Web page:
People depend on their ice boxes. But sometimes a warm winter ruins the harvest. Ice companies are desperate. They scramble to get ice from northern, colder places. An ice famine is scary. In the early 1900s, inventors tried to make something more reliable. Their work led to the kind of refrigerator you have in your kitchen today.
When we go back to 2018, you might see an icebox in an antique shop. Maybe it was once in your great grandma's kitchen.
The ice trade around New York; from top: ice houses on the Hudson River; ice barges being towed to New York; barges being unloaded; ocean steamship being supplied; ice being weighed; small customers being sold ice; the "uptown trade" to wealthier customers; an ice cellar being filled; by F. Ray, Harper's Weekly, 30 August 1884 via Wikimedia Commons.
In his book Ice! The Amazing History of the Ice Business, Laurence Pringle discusses northern areas of the East and Midwest that were sources of ice and gives details of ice harvesting and storage by focusing on one lake--Rockland Lake, "the ice box of New York City." And he writes of those vital but sometimes controversial workers who delivered the ice to customers. Laurence Pringle worked closely with experts and relied on primary documents, including archival photographs, postcards, prints, and drawings. For more information on the book, click here.
MLA 8 Citation
Pringle, Laurence. "In Your Great Grandmother's Kitchen." Nonfiction Minute, iNK
Think Tank, 19 Apr. 2018, www.nonfictionminute.org/the-nonfiction-minute/
“It is at these times you realize the blessing of a good, thick skirt,” said Mary Kingsley after she crashed into a cleverly concealed leopard pit lined with twelve-inch ivory spikes.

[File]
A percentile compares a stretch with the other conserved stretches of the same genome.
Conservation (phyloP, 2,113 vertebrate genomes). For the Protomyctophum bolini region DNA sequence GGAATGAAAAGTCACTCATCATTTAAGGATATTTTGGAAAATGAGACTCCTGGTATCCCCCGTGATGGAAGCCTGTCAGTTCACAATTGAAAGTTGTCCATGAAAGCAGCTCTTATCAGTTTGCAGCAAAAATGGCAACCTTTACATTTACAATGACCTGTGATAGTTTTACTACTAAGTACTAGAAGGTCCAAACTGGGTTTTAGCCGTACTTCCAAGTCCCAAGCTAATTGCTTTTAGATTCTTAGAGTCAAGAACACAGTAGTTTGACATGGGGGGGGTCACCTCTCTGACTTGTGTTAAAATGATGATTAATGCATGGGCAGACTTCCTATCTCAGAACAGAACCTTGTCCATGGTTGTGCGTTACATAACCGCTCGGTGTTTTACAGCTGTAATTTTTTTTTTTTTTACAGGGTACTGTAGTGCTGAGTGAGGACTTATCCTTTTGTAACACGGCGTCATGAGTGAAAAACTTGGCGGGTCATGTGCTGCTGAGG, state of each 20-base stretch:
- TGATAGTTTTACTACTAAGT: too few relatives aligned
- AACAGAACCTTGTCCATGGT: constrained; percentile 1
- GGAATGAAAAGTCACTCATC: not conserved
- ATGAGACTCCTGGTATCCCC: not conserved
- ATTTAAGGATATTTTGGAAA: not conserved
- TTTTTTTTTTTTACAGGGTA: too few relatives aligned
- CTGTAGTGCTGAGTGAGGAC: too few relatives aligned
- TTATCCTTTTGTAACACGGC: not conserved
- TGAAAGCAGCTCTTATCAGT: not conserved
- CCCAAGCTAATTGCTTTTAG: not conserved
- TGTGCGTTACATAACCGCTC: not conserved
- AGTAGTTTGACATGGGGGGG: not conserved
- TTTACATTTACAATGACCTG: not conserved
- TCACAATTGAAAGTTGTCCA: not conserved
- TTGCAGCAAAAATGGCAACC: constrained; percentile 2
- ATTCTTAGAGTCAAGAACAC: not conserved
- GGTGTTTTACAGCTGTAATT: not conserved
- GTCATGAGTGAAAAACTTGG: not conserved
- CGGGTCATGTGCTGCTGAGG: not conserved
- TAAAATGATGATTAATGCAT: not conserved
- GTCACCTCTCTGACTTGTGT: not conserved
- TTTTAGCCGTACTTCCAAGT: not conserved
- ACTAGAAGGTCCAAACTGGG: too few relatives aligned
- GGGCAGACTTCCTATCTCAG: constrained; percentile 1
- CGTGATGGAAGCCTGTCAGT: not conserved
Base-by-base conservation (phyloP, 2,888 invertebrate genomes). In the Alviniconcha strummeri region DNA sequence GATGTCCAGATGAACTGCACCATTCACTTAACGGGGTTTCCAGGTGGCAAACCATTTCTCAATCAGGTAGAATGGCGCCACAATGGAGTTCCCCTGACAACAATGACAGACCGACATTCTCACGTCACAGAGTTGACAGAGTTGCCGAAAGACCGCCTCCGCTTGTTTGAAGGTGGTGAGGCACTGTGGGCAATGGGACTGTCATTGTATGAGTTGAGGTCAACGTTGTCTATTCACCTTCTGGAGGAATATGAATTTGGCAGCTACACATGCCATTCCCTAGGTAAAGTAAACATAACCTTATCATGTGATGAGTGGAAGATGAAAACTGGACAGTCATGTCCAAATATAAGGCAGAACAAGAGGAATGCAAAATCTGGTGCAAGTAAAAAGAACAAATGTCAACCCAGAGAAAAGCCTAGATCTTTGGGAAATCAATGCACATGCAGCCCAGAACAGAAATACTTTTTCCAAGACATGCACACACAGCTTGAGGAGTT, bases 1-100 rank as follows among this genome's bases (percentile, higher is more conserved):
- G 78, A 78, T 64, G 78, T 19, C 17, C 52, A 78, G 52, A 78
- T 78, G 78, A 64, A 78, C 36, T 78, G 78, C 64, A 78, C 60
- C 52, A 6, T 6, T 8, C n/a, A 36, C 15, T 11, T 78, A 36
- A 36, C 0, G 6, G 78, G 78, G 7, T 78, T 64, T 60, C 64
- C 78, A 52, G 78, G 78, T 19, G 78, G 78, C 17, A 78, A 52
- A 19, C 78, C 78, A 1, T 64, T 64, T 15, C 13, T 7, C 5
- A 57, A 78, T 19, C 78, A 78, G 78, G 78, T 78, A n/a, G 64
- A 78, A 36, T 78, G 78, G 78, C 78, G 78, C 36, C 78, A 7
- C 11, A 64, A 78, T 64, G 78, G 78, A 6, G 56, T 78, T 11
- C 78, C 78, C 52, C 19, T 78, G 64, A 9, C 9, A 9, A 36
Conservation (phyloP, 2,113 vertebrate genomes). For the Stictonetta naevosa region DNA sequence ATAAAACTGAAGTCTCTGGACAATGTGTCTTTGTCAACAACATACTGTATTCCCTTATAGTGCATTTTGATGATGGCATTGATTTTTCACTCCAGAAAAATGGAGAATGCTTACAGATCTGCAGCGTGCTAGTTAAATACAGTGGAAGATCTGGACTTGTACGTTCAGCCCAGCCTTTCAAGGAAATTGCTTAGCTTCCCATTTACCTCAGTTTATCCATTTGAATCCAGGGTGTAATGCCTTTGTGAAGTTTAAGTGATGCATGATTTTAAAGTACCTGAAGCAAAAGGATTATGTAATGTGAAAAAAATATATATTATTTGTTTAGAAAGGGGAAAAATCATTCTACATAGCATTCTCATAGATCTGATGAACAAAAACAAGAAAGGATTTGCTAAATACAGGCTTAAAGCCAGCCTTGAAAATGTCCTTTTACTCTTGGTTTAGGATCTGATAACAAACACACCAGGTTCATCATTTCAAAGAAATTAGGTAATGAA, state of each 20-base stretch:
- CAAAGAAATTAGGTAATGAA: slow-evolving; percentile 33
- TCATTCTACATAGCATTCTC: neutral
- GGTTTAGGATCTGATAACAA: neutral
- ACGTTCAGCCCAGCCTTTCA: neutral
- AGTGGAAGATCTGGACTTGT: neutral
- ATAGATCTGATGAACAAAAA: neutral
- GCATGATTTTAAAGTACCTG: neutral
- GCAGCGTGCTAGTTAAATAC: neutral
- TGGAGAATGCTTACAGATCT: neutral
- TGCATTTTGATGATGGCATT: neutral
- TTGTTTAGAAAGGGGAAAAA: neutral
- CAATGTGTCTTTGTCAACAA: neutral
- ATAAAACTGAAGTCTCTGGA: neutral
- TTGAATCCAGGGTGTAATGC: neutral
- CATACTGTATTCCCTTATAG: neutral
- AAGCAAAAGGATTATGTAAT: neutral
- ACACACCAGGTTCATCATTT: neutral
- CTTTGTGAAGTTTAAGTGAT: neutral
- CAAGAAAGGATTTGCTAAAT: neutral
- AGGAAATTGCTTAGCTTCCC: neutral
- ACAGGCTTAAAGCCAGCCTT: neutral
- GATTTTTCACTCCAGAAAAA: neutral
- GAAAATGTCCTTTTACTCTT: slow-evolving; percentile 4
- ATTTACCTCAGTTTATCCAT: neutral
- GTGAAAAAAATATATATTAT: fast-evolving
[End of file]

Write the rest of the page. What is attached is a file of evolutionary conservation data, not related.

The year was 1895, the place Equatorial West Africa, and the spunky lady saved, thanks to her observance to the dress code of the day, was a young Englishwoman collecting species of fish and beetles for the British Museum.
Mary Kingsley was the daughter of a physician who spent most of his time traveling. Although she received no formal education (reserved for her brother Charles), Mary learned to read, becoming fascinated with subjects such as science, exploration and piracy.
At one point she was granted permission to teach herself German, but only after she could iron a shirt properly. Mary learned chemistry, experimented with gunpowder and electricity, and became engrossed by the intricacies of plumbing. After years of caring for her invalid mother, in 1892 both her parents died. With the small inheritance left to her came the fulfillment of a dream: to explore West Africa.
When Mary crashed into the leopard pit, she was traveling in what was then the French Congo, getting to know the Fangs, reportedly a tribe of cannibals. Traveling by canoe, she was once marooned in a crocodile-infested lagoon. When one tried to climb aboard, she was there with a paddle, ready to “fetch him a clip on the snout.”
After two trips, she wrote a book called Travels in West Africa. She became a sought-after lecturer and celebrity. In public appearances she was both funny and serious, peppering her narrative with jokes, often at her own expense, but also being critical of the way the British had steamrolled into the African continent, with little regard for its ancient cultures.
In 1900 she sailed to Africa for the third time, responding to an urgent call for nurses in South Africa, where war was underway. Assigned to a hospital where hundreds of soldiers were dying from a raging epidemic, she became ill herself, and died two months later. She was buried at sea with military honor.
In her book, she remembers: “Indeed, much as I have enjoyed life in Africa, I do not think I ever enjoyed it to the full as I did when dropping down the Rembwe… Ah me! Give me a West African river and a canoe for sheer pleasure.”